feminist brush strokes
Yesterday I went to a panel discussion at Hillyer Art Space called The Feminist Art Movement. The panelist included Sybil Gohari, professor of art history at American University, Ying-Chen Peng, professor of modern Chinese Art History at American University, and Jesse Harrod, artist and professor of Fiber & Material Studies at Temple University. The discussion was moderated by Emily Hockett, a current intern at Hillyer Art Space.
What is feminism?
Gohari shared a recurring observation from her AU classroom: most of her students don’t identify as feminist and many can’t even define it. Gohari said while there’s a general trend to not label oneself as anything, there’s also a lot of confusion about what feminism means.
I wasn’t surprised. I think the trend away from labels has a lot to do with constant self-branding via the internet, social networks and the modern job search. Every day we make decisions about how to frame ourselves, not just in person but online. There’s this pressure to be both a part of something and totally unique. I can see how a feminist identity can complicate that, especially if it is misunderstood.
What’s strange is why feminism is still misunderstood. The panelist were very clear about their definition: Feminism is equality for women. This is how I’ve always understood feminism, and any time I come across someone that does not identify as a feminist, she/he is usually just confused about the label, but very on board with the concept.
What is feminist art?
When asked to define feminist art, the panelist couldn’t give a clear answer. The genre seems to really depend on time period and framing. There’s also the ability to re-read forgotten artists as feminist artists. They did seem to agree that feminist art is not limited to one medium or method and that the label changes depending on time period, how it is used and by whom.
The panelists talked about the varying degrees of feminist art and gave some examples of contemporary feminist artists. They discussed how styles that define feminist art have evolved and morphed over time and vary across cultures. What was most interesting is to hear that East Asian feminist art tends to be explicit and bodily, similar to 60s, 70s feminist art in the US, while contemporary US feminist art tends to be more post-modern and use materials in non-conformative ways, like all art does, but with an underlying tone of feminism.
Hierarchy of labels: feminist art vs. _____________
There was discussion about the hierarchy of labels, especially within the art world. Peng shared how Asian artists may be reluctant to identify as feminist because that would be their first identifying factor, with their international or global identity coming in second. This might make them less able to succeed in the global art market.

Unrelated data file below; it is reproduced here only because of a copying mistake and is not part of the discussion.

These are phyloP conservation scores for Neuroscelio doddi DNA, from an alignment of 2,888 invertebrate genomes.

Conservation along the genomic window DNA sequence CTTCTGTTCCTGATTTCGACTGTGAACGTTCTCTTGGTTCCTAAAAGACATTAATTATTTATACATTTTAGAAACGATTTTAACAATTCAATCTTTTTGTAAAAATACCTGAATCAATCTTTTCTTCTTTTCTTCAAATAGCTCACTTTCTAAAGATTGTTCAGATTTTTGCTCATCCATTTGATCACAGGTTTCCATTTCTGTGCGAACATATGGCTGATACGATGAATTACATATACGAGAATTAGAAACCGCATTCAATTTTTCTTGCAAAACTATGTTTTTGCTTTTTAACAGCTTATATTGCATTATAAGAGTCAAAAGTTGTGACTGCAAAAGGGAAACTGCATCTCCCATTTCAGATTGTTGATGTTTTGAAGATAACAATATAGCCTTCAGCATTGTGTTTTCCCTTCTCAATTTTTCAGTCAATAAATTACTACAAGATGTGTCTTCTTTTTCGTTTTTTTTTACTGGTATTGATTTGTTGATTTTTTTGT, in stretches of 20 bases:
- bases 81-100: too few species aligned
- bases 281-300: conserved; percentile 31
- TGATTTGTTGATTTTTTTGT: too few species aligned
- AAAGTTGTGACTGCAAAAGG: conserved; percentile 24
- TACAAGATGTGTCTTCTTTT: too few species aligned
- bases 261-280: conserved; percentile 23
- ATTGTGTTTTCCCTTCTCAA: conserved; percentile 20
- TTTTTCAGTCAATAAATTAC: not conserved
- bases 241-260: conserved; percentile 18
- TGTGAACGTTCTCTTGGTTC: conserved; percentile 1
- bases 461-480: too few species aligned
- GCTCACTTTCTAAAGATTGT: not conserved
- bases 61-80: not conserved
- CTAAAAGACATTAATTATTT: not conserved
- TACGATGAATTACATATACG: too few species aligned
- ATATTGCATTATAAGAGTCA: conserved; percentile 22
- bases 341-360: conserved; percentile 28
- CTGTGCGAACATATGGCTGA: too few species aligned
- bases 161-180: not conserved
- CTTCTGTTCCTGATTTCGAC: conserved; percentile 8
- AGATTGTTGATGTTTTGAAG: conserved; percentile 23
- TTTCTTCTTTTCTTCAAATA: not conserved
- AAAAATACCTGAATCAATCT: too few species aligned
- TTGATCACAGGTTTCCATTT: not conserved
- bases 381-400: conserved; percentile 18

On the other end of the spectrum, Hockett, who sees her work as activism, shared that even if her artwork could be judged blindly, she’d still want to be known as a feminist.
This idea of the hierarchy of labels is really interesting. I struggle with this myself - as an artist, marketer, blogger, feminist, mexican-american, etc., etc. Which comes first? Does it matter? What is obvious and what needs to be continuously demonstrated?
It’s all Transrelational
I’ve been out of academia for a while, but there was a word that I think every panelist used many times that I took to mean everything is related. We are all multi-faceted and our identities not only blend and relate with other aspects of ourselves, but with other identities, other understandings of identities and the reflections of all of this in culture, media, institutions and history. I think the word was transrelational, but I didn’t write it down so I really don’t know.
What can we do to educate others about feminism & feminist art?
I’m a big fan of academic discussions and art talk, but I was glad when people asked questions about how to understand non-feminists, how to promote equality for women (feminism) and how (if) the internet can help all of this.
While the panelist were certainly symbolic of the ivory tower of academia in both their ways of speaking and examples (my sister, a non-cultural studies nerd like me, pointed this out) they did give some really useful tips that anyone can use (I took some liberties here):
- Revisit known and unknown artists. Maybe start with the ones you know, but you can also use the internet to uncover hundreds of female artists. Learn about them and see if there’s a feminist rhetoric that’s been brushed over.
- Publish. At first I thought this was really lame advice - write a book about feminism! But, then I thought, this is exactly what I do -- this may just be a blog, but it’s public work that hopefully some people will read. Whatever your thoughts are on feminism or feminist artist, share it in a public, published manner, however small or large your audience. Every little bit counts.
- Vote. There’s a big part of the US population that not only is probably confused about feminism, but is also not voting and in most need of equality for women. With an interesting 2016 presidential election kicking off, it’s a good time to start voicing your opinion through the ballot box.
- In Wonderland: The Surrealist Adventures of Women Artists in Mexico and the US by Ilene Susan Fort, Tere Arcq, Terri Geis, Dawn Ades, Maria Buszek
- Wack!: Art and the Feminist Revolution by Cornelia Butler and Lisa Gabrielle Mark
- Women of the Beat Generation by Brenda Knight
- Global Feminisms: New Directions in Contemporary Art by Maura Reilly and Linda Nochlin
- Pink Noises: Women on Electronic Music and Sound by Tara Rodgers
- The F Word: Feminism in Jeopardy by Kristin Rowe-Finkbeiner
- Female Chauvinist Pigs by Ariel Levy
- China's Female Artists Quietly Emerge, NY Times, by Holland Cotter